Code Requirements for ASME A17.1b-2010/CSA B44.10


Elevators contain numerous components that function in every possible way and location, and are monitored by various answering services. However, ESRM Communications, LLC realized two years ago that parts of the elevator community had not yet embraced the requirements of the most recent American Society of Mechanical Engineers (ASME) code concerning two-way communication devices. To address this issue, ESRM formed the monitoring/call center, comprised of equipment on the market that meets specifications. Equipment installed in new elevators meets or exceeds the new code requirements. The maintenance, monitoring and handling of the calls, however, is a different story.

I could swap phone war stories all day, as I have pushed the “Phone” buttons and been connected to everyone but Dial-a-Prayer. I have had owners argue that they wanted to drive to the building and make sure someone was really trapped or in need of assistance. I have been connected to elevator-company secretaries, dispatchers and even elevator-company owners’ cell phones. All of these choices are deemed within the “rules,” as long as they are designated as authorized personnel by the owner. It is up to the owners to ensure authorized personnel actually conduct their required tasks. The code is very specific about how the phone is to be answered, how calls and passengers are to be treated, and how the phones are automatically tested and inspected periodically.

Let’s take a short tour through the code and look at just what is required of the modern emergency two-way communication device in the world of elevators. There simply is no “gray area” here.

Elevator telephones have changed significantly over the past few years. Our code has evolved from no phone, through standard telephone on the wall, through telephone in a box, through many types of automatic dialing, single push-button devices, to a very specific, required, two-way communication device that can be used reliably by all elevator passengers in an emergency situation.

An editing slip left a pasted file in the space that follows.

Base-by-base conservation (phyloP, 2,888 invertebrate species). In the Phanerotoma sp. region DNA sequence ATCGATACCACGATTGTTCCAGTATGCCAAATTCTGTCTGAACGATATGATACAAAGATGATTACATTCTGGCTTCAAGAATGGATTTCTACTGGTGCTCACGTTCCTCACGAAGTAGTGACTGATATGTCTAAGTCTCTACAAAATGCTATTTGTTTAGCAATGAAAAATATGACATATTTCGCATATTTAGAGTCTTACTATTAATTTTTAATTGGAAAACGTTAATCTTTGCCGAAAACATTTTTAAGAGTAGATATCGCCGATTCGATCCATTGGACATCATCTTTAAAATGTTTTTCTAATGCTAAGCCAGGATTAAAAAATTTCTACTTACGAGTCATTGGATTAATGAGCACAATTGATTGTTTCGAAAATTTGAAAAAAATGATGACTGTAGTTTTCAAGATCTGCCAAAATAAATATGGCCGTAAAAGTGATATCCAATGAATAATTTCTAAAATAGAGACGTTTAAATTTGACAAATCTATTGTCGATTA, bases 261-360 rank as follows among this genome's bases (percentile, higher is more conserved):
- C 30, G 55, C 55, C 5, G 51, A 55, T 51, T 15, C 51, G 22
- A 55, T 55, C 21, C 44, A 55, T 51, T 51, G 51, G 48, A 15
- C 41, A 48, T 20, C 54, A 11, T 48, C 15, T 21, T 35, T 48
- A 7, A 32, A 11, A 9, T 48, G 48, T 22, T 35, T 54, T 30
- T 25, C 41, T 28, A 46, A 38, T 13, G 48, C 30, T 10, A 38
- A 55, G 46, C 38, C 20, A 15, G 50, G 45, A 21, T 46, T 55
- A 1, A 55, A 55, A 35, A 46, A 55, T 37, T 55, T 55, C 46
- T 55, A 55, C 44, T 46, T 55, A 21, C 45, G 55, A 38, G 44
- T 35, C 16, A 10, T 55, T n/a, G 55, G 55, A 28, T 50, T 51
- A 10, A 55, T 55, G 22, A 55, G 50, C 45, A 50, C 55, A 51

The hardware required by our code bears little resemblance to the princess or wall-mounted telephone of the past. It is probably incorporated into the car-operating panel (COP) and is obvious only by the “Phone” button and adjacent instructions. Or, it may be a surface-mounted red box with a speaker and “Phone” button prominently set on the face, adjacent to the COP.

When this communication device is properly monitored, nearly every elevator passenger on the planet can rest assured that the result of pushing the “Phone” button in the elevator will be help. It doesn’t matter what language you speak, or even if you can speak. The result is real, live, qualified assistance. Here’s how it happens:

  • The “Phone” button in the elevator is pushed.
  • A specially trained operator answers the call.
  • The operator is automatically apprised of the address of the building housing the elevator.
  • The operator initiates the visual indicator adjacent to the “Phone” label.
  • The operator attempts to establish conversation with whoever pushed the button and determine the problem.
  • The operator reacts appropriately to the conversation by sending help.